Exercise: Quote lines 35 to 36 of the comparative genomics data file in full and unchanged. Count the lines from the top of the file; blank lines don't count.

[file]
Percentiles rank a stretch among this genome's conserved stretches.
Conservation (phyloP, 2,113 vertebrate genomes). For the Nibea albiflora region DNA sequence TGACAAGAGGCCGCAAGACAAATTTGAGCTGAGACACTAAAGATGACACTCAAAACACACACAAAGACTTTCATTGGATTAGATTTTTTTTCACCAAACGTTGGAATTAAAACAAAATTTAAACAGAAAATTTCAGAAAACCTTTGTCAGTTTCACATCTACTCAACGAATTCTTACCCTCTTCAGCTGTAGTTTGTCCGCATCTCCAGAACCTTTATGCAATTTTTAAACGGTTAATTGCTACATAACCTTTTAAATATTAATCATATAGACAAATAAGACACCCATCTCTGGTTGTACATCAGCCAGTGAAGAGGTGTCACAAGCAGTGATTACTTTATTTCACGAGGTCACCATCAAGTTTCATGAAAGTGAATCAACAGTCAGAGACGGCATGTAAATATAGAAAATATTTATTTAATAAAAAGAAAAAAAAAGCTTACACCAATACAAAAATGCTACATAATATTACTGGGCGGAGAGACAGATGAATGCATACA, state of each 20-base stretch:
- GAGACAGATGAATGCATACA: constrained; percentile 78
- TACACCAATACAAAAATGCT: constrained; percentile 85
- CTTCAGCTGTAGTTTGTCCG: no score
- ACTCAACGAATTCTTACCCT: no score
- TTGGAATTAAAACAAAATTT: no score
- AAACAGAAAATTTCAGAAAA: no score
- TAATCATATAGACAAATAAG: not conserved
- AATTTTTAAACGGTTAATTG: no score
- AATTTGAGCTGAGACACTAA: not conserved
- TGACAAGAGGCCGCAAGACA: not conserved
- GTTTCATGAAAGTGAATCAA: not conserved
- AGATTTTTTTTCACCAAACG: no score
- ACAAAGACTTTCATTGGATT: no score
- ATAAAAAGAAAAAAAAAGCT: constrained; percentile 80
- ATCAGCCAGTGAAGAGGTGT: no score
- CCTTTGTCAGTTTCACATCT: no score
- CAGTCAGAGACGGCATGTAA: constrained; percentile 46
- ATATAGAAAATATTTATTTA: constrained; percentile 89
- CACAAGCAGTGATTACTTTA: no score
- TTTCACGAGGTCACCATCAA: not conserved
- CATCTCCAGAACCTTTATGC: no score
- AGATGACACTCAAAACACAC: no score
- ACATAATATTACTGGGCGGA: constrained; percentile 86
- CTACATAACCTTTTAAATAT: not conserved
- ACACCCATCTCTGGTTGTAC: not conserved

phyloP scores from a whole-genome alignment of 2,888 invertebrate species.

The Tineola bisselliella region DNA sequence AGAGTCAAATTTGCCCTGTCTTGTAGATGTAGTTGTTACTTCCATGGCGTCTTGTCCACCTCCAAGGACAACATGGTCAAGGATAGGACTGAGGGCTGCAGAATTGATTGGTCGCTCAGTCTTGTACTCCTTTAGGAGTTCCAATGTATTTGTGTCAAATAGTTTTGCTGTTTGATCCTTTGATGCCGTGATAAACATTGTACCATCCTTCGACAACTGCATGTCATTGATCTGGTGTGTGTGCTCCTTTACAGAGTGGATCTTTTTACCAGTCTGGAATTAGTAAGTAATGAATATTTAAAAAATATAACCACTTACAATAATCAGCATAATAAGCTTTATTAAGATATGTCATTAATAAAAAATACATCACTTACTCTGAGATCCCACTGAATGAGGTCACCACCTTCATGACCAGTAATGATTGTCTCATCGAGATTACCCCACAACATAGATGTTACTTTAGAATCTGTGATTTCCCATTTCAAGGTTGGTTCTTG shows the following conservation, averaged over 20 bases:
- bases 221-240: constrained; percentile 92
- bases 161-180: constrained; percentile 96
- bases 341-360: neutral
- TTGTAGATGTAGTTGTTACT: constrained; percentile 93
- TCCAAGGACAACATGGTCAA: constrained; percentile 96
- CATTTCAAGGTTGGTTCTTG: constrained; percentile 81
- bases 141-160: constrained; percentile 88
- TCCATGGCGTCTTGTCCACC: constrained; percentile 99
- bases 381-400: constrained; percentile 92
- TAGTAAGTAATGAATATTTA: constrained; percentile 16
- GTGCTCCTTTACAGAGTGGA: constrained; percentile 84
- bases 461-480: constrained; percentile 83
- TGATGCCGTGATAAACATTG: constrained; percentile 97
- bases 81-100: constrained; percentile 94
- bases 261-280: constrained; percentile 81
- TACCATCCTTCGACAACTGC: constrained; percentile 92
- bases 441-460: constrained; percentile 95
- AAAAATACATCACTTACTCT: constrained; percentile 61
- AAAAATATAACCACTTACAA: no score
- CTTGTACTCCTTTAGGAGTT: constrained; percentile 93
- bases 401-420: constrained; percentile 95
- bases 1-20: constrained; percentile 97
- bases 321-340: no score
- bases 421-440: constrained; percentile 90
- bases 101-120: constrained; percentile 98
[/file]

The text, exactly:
- CATTTCAAGGTTGGTTCTTG: constrained; percentile 81
- bases 141-160: constrained; percentile 88